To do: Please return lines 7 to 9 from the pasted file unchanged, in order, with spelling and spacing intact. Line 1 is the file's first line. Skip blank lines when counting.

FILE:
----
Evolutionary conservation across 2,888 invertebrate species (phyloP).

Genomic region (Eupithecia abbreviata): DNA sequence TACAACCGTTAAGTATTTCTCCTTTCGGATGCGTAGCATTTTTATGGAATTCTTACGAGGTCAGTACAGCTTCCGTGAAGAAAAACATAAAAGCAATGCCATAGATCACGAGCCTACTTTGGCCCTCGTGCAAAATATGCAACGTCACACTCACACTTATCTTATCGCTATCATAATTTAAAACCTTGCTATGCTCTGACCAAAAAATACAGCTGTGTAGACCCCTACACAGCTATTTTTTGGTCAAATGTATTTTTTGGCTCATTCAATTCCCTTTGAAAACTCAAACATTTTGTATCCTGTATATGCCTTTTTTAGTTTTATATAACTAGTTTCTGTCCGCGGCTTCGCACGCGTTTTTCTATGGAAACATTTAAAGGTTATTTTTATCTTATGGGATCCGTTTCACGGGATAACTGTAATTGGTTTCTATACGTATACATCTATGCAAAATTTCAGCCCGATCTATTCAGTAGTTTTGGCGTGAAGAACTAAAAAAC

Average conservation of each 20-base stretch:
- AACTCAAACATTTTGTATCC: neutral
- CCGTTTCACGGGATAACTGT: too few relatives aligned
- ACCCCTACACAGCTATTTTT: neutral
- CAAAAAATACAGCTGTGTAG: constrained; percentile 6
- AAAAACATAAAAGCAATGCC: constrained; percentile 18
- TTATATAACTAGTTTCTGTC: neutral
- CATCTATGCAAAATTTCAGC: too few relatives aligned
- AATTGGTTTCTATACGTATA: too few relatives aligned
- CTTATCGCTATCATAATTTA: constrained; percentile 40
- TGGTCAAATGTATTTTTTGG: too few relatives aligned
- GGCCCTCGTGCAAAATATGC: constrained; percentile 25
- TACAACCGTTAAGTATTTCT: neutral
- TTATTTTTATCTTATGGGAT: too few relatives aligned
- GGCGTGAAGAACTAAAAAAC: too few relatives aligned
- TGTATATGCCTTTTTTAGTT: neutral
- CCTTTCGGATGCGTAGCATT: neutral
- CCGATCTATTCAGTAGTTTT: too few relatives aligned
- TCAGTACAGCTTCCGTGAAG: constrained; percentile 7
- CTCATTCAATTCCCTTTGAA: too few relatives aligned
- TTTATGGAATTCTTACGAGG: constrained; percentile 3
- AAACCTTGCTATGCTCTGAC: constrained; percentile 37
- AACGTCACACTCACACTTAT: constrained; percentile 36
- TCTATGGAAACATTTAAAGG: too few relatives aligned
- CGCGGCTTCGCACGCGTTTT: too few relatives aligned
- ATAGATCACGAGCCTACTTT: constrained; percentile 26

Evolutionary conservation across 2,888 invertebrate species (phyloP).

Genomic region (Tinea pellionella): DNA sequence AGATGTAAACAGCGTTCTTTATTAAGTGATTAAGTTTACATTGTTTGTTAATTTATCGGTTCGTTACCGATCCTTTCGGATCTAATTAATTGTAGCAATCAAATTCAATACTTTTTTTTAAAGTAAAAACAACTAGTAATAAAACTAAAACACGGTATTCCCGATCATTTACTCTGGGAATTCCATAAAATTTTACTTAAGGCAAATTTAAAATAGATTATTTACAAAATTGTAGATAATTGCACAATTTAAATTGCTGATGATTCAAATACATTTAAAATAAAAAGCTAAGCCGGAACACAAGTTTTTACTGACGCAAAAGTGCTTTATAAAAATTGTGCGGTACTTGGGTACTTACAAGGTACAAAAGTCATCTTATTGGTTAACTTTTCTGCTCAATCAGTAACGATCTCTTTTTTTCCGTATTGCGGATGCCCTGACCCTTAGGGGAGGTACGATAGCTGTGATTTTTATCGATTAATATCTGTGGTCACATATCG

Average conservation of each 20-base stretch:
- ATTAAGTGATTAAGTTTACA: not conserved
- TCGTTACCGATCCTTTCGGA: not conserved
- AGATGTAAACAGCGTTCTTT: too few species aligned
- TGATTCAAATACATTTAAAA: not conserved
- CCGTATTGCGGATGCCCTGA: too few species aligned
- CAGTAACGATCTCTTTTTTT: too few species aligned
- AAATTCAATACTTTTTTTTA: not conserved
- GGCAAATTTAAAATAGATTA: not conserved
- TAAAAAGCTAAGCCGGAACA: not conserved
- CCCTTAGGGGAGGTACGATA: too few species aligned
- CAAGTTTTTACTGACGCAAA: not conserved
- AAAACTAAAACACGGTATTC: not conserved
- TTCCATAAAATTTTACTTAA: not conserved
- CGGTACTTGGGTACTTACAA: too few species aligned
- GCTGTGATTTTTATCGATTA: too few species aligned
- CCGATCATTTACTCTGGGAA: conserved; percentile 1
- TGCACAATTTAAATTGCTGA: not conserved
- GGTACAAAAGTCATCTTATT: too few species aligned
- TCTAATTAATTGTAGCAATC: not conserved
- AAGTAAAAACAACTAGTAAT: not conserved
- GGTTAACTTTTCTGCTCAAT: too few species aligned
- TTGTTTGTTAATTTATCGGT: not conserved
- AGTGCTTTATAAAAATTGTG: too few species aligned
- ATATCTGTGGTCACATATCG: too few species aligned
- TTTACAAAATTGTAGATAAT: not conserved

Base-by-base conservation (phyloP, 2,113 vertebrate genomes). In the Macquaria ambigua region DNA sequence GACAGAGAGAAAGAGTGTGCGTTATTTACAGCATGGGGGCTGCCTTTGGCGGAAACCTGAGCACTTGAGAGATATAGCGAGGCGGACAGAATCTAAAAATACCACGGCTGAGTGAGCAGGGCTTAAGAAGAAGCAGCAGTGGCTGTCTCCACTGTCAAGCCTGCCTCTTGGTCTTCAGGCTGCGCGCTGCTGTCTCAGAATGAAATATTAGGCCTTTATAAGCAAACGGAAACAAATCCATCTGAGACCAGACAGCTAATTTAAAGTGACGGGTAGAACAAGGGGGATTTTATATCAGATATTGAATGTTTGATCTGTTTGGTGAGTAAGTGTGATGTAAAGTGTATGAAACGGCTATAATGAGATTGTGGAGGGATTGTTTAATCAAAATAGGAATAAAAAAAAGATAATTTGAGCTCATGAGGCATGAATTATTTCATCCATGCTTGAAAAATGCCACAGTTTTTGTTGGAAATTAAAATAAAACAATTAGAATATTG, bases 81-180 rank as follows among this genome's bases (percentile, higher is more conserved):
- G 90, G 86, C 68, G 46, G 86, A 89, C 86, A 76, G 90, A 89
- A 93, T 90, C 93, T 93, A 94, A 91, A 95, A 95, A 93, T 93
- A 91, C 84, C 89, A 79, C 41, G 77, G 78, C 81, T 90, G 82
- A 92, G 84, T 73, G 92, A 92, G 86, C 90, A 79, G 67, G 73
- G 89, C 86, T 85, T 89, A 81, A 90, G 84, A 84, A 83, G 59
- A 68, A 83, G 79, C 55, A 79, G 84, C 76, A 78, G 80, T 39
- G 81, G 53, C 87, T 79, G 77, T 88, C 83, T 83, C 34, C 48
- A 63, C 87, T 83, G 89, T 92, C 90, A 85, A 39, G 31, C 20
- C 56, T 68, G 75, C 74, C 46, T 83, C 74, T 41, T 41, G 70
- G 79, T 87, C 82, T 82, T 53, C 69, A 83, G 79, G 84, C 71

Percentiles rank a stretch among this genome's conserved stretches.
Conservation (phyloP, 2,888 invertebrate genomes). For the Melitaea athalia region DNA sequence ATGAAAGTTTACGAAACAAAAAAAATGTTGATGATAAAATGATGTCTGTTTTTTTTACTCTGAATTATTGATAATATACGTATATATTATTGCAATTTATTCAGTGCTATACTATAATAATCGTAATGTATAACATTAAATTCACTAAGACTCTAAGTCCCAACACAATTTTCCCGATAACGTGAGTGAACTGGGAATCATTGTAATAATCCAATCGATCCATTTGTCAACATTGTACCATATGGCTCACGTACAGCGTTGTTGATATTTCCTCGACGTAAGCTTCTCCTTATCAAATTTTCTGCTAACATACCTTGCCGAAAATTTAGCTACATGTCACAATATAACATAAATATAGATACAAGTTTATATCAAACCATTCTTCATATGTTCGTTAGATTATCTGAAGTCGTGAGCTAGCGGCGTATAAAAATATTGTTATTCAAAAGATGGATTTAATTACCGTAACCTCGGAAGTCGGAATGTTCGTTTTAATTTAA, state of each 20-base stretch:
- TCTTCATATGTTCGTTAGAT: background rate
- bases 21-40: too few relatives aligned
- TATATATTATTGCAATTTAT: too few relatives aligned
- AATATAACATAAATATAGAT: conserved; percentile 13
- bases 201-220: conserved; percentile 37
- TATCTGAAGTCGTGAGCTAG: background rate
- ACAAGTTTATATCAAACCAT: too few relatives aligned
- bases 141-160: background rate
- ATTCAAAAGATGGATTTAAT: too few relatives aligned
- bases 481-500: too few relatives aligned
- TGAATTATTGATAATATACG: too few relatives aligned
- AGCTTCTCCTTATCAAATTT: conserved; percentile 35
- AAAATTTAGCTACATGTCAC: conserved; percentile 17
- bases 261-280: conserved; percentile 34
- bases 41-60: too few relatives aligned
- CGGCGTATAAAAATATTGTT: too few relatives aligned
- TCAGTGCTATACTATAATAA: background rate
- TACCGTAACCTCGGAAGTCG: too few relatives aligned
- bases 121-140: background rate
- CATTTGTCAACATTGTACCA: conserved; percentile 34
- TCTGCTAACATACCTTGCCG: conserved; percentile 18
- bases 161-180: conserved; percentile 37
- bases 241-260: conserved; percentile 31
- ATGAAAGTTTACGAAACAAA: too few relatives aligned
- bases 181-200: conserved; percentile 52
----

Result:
- CAAAAAATACAGCTGTGTAG: constrained; percentile 6
- AAAAACATAAAAGCAATGCC: constrained; percentile 18
- TTATATAACTAGTTTCTGTC: neutral